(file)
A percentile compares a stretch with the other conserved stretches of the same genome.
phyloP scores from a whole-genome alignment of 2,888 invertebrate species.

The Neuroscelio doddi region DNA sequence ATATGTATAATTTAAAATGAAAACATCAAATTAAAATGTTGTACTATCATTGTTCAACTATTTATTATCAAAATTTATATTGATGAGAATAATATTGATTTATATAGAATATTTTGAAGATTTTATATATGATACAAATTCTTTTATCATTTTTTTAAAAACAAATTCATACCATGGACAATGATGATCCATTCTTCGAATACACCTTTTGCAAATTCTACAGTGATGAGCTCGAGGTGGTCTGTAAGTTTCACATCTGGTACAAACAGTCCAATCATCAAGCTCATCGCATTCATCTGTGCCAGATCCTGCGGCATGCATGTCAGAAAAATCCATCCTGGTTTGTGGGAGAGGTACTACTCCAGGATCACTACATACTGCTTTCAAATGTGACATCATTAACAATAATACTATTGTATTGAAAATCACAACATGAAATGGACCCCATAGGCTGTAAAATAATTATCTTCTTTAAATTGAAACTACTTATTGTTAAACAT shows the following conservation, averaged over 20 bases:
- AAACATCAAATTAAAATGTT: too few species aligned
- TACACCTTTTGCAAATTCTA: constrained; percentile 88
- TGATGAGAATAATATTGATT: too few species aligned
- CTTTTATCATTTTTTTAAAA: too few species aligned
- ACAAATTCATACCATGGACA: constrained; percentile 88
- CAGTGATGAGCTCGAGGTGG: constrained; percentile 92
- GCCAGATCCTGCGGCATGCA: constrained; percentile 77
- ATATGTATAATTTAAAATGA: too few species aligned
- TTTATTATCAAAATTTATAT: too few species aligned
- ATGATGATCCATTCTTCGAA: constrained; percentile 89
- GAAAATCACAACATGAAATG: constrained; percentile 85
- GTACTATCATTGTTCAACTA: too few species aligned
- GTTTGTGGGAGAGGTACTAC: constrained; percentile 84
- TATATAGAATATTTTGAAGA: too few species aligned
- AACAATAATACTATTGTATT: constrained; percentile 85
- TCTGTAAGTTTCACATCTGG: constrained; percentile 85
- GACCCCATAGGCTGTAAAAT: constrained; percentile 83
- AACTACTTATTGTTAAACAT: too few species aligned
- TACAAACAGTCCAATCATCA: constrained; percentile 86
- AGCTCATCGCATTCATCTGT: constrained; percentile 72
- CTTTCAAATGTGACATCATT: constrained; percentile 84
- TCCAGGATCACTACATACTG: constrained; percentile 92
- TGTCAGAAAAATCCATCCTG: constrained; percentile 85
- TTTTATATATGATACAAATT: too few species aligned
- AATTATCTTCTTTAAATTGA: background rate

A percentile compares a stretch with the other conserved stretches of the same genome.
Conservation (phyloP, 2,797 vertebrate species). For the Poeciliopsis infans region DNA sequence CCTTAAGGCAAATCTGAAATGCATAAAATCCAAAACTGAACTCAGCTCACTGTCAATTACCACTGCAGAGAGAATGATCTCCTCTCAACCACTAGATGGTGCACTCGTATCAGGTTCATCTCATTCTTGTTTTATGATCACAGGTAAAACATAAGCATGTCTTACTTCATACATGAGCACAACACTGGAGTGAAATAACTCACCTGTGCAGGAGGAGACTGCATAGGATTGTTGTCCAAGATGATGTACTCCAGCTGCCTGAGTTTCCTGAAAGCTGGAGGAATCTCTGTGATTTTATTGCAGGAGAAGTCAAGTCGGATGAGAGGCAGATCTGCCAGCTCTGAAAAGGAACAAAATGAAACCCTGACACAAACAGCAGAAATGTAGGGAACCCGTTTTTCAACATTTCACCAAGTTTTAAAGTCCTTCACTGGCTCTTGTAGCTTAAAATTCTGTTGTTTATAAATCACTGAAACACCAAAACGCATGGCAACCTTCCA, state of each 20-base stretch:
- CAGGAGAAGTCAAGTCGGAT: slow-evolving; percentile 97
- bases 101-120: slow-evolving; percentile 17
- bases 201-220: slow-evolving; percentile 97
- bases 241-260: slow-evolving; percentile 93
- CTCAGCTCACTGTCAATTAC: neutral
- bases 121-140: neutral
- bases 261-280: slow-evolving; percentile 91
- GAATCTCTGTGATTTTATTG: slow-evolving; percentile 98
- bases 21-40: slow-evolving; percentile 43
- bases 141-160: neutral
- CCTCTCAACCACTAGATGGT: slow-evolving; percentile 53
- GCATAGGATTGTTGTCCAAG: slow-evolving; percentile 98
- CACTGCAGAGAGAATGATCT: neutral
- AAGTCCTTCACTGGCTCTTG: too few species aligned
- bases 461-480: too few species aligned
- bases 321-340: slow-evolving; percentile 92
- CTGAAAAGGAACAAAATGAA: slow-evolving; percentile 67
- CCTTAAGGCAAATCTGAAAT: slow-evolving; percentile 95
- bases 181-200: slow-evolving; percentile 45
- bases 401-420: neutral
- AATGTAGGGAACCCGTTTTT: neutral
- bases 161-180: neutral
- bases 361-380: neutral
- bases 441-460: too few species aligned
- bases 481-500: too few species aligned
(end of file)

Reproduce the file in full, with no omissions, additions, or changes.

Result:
A percentile compares a stretch with the other conserved stretches of the same genome.
phyloP scores from a whole-genome alignment of 2,888 invertebrate species.

The Neuroscelio doddi region DNA sequence ATATGTATAATTTAAAATGAAAACATCAAATTAAAATGTTGTACTATCATTGTTCAACTATTTATTATCAAAATTTATATTGATGAGAATAATATTGATTTATATAGAATATTTTGAAGATTTTATATATGATACAAATTCTTTTATCATTTTTTTAAAAACAAATTCATACCATGGACAATGATGATCCATTCTTCGAATACACCTTTTGCAAATTCTACAGTGATGAGCTCGAGGTGGTCTGTAAGTTTCACATCTGGTACAAACAGTCCAATCATCAAGCTCATCGCATTCATCTGTGCCAGATCCTGCGGCATGCATGTCAGAAAAATCCATCCTGGTTTGTGGGAGAGGTACTACTCCAGGATCACTACATACTGCTTTCAAATGTGACATCATTAACAATAATACTATTGTATTGAAAATCACAACATGAAATGGACCCCATAGGCTGTAAAATAATTATCTTCTTTAAATTGAAACTACTTATTGTTAAACAT shows the following conservation, averaged over 20 bases:
- AAACATCAAATTAAAATGTT: too few species aligned
- TACACCTTTTGCAAATTCTA: constrained; percentile 88
- TGATGAGAATAATATTGATT: too few species aligned
- CTTTTATCATTTTTTTAAAA: too few species aligned
- ACAAATTCATACCATGGACA: constrained; percentile 88
- CAGTGATGAGCTCGAGGTGG: constrained; percentile 92
- GCCAGATCCTGCGGCATGCA: constrained; percentile 77
- ATATGTATAATTTAAAATGA: too few species aligned
- TTTATTATCAAAATTTATAT: too few species aligned
- ATGATGATCCATTCTTCGAA: constrained; percentile 89
- GAAAATCACAACATGAAATG: constrained; percentile 85
- GTACTATCATTGTTCAACTA: too few species aligned
- GTTTGTGGGAGAGGTACTAC: constrained; percentile 84
- TATATAGAATATTTTGAAGA: too few species aligned
- AACAATAATACTATTGTATT: constrained; percentile 85
- TCTGTAAGTTTCACATCTGG: constrained; percentile 85
- GACCCCATAGGCTGTAAAAT: constrained; percentile 83
- AACTACTTATTGTTAAACAT: too few species aligned
- TACAAACAGTCCAATCATCA: constrained; percentile 86
- AGCTCATCGCATTCATCTGT: constrained; percentile 72
- CTTTCAAATGTGACATCATT: constrained; percentile 84
- TCCAGGATCACTACATACTG: constrained; percentile 92
- TGTCAGAAAAATCCATCCTG: constrained; percentile 85
- TTTTATATATGATACAAATT: too few species aligned
- AATTATCTTCTTTAAATTGA: background rate

A percentile compares a stretch with the other conserved stretches of the same genome.
Conservation (phyloP, 2,797 vertebrate species). For the Poeciliopsis infans region DNA sequence CCTTAAGGCAAATCTGAAATGCATAAAATCCAAAACTGAACTCAGCTCACTGTCAATTACCACTGCAGAGAGAATGATCTCCTCTCAACCACTAGATGGTGCACTCGTATCAGGTTCATCTCATTCTTGTTTTATGATCACAGGTAAAACATAAGCATGTCTTACTTCATACATGAGCACAACACTGGAGTGAAATAACTCACCTGTGCAGGAGGAGACTGCATAGGATTGTTGTCCAAGATGATGTACTCCAGCTGCCTGAGTTTCCTGAAAGCTGGAGGAATCTCTGTGATTTTATTGCAGGAGAAGTCAAGTCGGATGAGAGGCAGATCTGCCAGCTCTGAAAAGGAACAAAATGAAACCCTGACACAAACAGCAGAAATGTAGGGAACCCGTTTTTCAACATTTCACCAAGTTTTAAAGTCCTTCACTGGCTCTTGTAGCTTAAAATTCTGTTGTTTATAAATCACTGAAACACCAAAACGCATGGCAACCTTCCA, state of each 20-base stretch:
- CAGGAGAAGTCAAGTCGGAT: slow-evolving; percentile 97
- bases 101-120: slow-evolving; percentile 17
- bases 201-220: slow-evolving; percentile 97
- bases 241-260: slow-evolving; percentile 93
- CTCAGCTCACTGTCAATTAC: neutral
- bases 121-140: neutral
- bases 261-280: slow-evolving; percentile 91
- GAATCTCTGTGATTTTATTG: slow-evolving; percentile 98
- bases 21-40: slow-evolving; percentile 43
- bases 141-160: neutral
- CCTCTCAACCACTAGATGGT: slow-evolving; percentile 53
- GCATAGGATTGTTGTCCAAG: slow-evolving; percentile 98
- CACTGCAGAGAGAATGATCT: neutral
- AAGTCCTTCACTGGCTCTTG: too few species aligned
- bases 461-480: too few species aligned
- bases 321-340: slow-evolving; percentile 92
- CTGAAAAGGAACAAAATGAA: slow-evolving; percentile 67
- CCTTAAGGCAAATCTGAAAT: slow-evolving; percentile 95
- bases 181-200: slow-evolving; percentile 45
- bases 401-420: neutral
- AATGTAGGGAACCCGTTTTT: neutral
- bases 161-180: neutral
- bases 361-380: neutral
- bases 441-460: too few species aligned
- bases 481-500: too few species aligned